However, scientists led by Koen Janssens at Antwerp University in Belgium have found that by using x-ray techniques, they have identified the cause of the colour change. As an initial test examining the paint itself rather than the canvas, tubes of 100-year-old yellow chrome paint (made from lead chromate and discontinued after the discovery of its toxicity) were aged artificially using UV rays to accelerate the aging process caused by sunlight. It was found that over time, the top nanometre-thin layer of pigment revealed itself to be a darker colour than the pigment underneath, and, when analysed, it was found that the top layer of pigment had undergone a reduction reaction (where a substance is oxidised as a result of an electron gain), changing the composition of the paint from hexavalent to trivalent chromium, which, surprise surprise, is a green colour.
When studies were carried out on the canvas itself, it was found that the darker areas tended to contain barium sulphate, which, when combined with sunlight, also causes discolouration. It is speculated that this may be due to Van Gogh’s penchant for mixing yellow with white paint (containing sulphur and barium) to create the various colours needed for his work, as well as his possible use of a paint extender to make the paint go further. Other possible reasons include Van Gogh’s use of cheaper paints which help explain why other works by different painters using chrome yellow have been left relatively unscathed.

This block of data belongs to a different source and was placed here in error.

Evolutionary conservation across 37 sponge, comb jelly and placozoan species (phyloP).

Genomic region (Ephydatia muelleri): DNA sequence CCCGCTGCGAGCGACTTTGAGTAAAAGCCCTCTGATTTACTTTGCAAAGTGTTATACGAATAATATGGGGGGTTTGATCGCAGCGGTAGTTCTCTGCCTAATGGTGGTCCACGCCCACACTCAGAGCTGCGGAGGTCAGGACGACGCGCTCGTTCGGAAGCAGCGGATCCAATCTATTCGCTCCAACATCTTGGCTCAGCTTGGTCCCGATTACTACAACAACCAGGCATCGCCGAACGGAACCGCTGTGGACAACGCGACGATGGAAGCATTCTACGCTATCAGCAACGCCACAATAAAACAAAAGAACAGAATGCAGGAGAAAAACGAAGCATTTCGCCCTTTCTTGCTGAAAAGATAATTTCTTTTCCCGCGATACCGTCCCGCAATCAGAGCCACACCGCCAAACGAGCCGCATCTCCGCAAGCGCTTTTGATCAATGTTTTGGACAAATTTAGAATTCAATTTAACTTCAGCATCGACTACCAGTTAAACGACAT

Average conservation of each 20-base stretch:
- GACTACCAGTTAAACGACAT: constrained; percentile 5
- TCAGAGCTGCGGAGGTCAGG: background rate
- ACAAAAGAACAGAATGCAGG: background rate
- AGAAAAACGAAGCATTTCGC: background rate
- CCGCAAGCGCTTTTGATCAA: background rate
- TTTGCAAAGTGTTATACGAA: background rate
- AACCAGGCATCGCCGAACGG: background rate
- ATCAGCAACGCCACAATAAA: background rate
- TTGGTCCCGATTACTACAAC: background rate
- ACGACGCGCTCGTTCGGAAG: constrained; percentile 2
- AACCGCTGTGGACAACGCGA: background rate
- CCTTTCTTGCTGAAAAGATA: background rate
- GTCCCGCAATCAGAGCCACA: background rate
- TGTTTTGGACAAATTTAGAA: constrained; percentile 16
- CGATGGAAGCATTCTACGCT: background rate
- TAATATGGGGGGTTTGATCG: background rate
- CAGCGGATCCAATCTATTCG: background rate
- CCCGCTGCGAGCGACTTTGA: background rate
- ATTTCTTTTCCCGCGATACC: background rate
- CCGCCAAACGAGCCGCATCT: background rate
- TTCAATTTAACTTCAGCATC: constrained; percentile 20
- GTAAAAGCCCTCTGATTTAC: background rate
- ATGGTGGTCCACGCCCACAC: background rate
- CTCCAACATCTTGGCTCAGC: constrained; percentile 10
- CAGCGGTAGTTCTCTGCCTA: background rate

Painting deterioration (rather than discolouration) has also been observed in other famous works such as the Mona Lisa and The Last Supper by Leonardo Da Vinci. Deterioration can occur as a result of changes in humidity, which encourages microbial growth, as well as sunlight, which can fade paintings or cause chemical reactions resulting in discolouration.
Although the discolouration is irreversible, it is hoped that further damage can be prevented to these great works of art, now that the causes are understood.
Image: tonynetone on Flickr